About Art Cover Exchange
Art, Philately, Friendship and Correspondence
The History of the Art Cover Exchange
In 1935, Leonard J. Turley, ACE 001, formed the original Art Cover Exchange, known as the Ace of Clubs. His concept was simple: “Send a cover with a handmade cachet to a member and receive one in return.”
Using ingenuity, members mailed covers from post offices with names like Bald Knob, WV, and painted an appropriate cachet. Special cachets were sent to commemorate birthdays, seasonal and religious holidays and special events.
Most important was the cover and the exchange. Everyone was welcome to draw or paint in their own style, write a friendly message, affix postage and send a cover to another member.
More recently, the descendants of Leonard Turley (Chris Glessner Kirk, Dixie Glessner and Edith Medley) revived the Art Cover Exchange. The concept of the original club continues and the goals remain the same — a club for pleasure, not for profit.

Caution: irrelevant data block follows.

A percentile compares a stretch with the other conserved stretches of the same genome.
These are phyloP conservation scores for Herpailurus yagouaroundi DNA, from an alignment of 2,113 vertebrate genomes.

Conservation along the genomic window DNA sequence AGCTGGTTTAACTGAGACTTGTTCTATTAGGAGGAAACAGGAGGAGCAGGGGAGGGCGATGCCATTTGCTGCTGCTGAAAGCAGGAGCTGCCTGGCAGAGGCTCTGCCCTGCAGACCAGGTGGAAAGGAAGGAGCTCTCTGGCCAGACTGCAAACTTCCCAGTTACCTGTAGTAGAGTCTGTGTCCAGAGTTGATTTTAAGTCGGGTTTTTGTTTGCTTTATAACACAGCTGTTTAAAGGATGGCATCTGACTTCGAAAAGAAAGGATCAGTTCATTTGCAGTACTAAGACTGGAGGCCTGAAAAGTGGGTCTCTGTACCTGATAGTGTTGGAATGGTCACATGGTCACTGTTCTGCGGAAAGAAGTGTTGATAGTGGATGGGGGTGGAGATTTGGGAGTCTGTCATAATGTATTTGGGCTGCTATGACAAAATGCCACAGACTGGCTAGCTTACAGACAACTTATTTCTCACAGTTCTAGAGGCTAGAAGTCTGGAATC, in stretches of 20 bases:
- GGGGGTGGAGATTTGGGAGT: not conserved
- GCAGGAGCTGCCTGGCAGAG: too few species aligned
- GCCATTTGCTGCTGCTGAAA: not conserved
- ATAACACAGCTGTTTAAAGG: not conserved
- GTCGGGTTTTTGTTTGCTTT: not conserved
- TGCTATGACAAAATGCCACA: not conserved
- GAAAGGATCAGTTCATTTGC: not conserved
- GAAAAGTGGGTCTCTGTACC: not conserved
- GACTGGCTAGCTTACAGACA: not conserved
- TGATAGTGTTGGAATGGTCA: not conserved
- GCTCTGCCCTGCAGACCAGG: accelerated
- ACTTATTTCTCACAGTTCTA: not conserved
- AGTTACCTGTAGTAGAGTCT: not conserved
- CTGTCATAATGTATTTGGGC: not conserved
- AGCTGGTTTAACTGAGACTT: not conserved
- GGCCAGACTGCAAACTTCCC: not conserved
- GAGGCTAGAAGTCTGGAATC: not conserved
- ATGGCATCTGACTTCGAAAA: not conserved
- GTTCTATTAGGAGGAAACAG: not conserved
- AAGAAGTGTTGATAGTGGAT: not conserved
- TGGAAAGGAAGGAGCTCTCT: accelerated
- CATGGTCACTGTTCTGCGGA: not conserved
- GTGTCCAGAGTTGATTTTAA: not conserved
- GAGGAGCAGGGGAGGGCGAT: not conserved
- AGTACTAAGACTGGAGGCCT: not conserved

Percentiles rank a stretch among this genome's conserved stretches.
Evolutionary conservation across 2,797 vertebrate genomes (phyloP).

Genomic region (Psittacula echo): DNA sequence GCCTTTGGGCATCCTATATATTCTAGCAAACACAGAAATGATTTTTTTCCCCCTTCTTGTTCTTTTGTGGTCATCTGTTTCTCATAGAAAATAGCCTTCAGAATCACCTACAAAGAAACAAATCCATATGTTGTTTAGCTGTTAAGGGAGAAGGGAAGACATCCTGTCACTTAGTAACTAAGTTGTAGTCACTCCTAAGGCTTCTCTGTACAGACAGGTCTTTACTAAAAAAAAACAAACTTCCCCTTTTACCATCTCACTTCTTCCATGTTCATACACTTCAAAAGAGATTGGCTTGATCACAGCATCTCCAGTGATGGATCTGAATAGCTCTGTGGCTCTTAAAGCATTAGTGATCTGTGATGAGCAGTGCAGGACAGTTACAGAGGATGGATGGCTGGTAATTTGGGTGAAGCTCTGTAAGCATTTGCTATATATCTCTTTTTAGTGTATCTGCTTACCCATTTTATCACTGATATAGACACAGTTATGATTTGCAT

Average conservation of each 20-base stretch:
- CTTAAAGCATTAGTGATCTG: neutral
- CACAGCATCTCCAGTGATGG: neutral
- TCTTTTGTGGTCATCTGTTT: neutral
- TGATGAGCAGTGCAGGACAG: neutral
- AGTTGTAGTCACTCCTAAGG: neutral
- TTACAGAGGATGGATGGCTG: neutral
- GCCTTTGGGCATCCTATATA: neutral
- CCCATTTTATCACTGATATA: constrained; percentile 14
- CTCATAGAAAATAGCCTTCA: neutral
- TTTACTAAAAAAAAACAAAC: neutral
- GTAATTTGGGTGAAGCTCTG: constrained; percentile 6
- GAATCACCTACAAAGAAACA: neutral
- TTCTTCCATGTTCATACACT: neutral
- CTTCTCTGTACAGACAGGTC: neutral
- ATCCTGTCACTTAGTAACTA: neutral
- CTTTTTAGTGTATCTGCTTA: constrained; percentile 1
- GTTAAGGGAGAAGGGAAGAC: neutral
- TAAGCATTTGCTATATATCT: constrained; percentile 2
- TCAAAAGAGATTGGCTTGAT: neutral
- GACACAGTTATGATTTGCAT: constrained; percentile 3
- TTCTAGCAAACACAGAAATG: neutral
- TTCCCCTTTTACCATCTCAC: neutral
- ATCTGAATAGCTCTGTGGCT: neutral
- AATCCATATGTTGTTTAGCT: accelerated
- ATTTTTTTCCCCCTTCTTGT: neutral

Today, in addtion to hand-drawn or painted art, members use a variety of artistic methods for decorating their covers, including computer art, stickers, rubber stamps, collage and just about anything else that will adhere to a cover and go through the mails.
The late Judith Fogt, ACE member and American First Day Cover Society (AFDCS) member, wrote a series of installments pertaining to the Art Cover Exchange, entitled "The Art Cover Exchange: Then and Now." The articles appeared in the AFDCS' journal First Days back in late-1989 and 1990. The series is a fairly detailed history of both the "old" and "new" ACE groups. That article can be read, in its entirety, by clicking the link below. The articles are reproduced with permission by the AFDCS.
The Art Cover Exchange: Then and Now